This page is about the status notices (or tags) that are displayed at the top of pages of this site. The status efficiently communicates to the reader at what stage of development a particular page is. In practice, it’s mostly useful as a shorthand for something to the effect of “This page is a draft, so the content on here might be incomplete, unpolished, incorrect, or otherwise not up to the same level of quality as finished pages.”


I took the idea of status tags from gwern. Here is his original explanation, though my use (explained below) differs slightly.

The “status” tag describes the state of completion: whether it’s a pile of links & snippets & “notes”, or whether it is a “draft” which at least has some structure and conveys a coherent thesis, or it’s a well-developed draft which could be described as “in progress”, and finally when a page is done - in lieu of additional material turning up - it is simply “finished”.

Tag definitions

Below is how I use status tags:

Same as gwern, i.e. for pages that are just collections of links and quotes. I also use this for brief posts in general; one can treat them like Facebook status updates, except that they might eventually build up to something more.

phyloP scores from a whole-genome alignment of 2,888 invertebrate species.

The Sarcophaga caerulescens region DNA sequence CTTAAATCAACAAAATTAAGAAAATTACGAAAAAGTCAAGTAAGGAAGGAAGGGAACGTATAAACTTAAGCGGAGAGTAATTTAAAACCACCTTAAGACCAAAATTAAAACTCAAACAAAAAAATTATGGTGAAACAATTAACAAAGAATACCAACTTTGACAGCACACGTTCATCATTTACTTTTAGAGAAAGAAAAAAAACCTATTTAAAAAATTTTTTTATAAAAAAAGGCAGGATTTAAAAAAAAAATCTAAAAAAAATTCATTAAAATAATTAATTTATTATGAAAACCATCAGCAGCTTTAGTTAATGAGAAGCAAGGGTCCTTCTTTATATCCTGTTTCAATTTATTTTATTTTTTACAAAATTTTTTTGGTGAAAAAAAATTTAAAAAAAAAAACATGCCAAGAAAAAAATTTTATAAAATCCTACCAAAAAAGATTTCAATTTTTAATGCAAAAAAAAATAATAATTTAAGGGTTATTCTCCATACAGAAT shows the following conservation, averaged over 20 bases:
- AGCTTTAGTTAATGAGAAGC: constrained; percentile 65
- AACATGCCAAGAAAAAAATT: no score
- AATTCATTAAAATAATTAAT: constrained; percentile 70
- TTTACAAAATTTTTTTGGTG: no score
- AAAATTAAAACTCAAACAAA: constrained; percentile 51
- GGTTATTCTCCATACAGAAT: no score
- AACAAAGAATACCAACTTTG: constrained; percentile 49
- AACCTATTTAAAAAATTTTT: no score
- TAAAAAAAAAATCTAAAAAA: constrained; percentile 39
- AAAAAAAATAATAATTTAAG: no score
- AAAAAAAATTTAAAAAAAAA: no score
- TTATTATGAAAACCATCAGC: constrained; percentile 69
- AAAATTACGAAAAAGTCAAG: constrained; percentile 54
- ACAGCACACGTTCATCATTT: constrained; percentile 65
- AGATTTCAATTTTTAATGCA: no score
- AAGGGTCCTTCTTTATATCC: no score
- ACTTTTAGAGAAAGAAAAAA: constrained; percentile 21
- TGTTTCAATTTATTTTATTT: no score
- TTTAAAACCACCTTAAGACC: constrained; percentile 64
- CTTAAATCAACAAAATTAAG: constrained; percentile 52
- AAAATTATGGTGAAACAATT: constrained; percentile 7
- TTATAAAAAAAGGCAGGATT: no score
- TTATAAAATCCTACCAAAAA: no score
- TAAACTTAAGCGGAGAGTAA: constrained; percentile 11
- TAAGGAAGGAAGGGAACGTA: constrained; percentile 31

Same as gwern, i.e. for pages that have a rough direction but aren’t solid.
In progress
Same as gwern, i.e. for pages that are fairly solid but aren’t very polished or meticulous.
Mostly finished
For pages that I consider mostly done, needing only minor corrections.


I compose several different kinds of documents:

Some tricky things with categorizing pieces of writing with the above:

Some related ideas that try to communicate the “where I’m coming from” idea:

I prefer to think of my writings as continuously improving drafts, partly because I might obtain better feedback. For instance Anne Ruggles Gere writes (quoted in “Shutting Down Tolkien” by Brandon Rhodes):

[W]hen participants in writing groups read “finished” writing, the language of the group often became acerbic or vacuous because members felt (perhaps unconsciously) that they had no purpose.

See also Brian Tomasik’s advice on agile projects, which encourages early feedback:

When it comes to writing a paper or planning a campaign or picking a cause to focus on, a little bit of feedback at the beginning is worth hundreds of micro-edits or small optimizations later on. The topic that you write about can matter more than everything else in your whole article. If you complete a research paper about something unimportant, it doesn’t much matter how well written and well researched the piece is (unless your goal is to establish prestige as a writer or build an audience that you can then direct toward your more important essays).

This is why I like to leave even completely empty pages on this site, so people can give me feedback on which pages I should work on more.

See also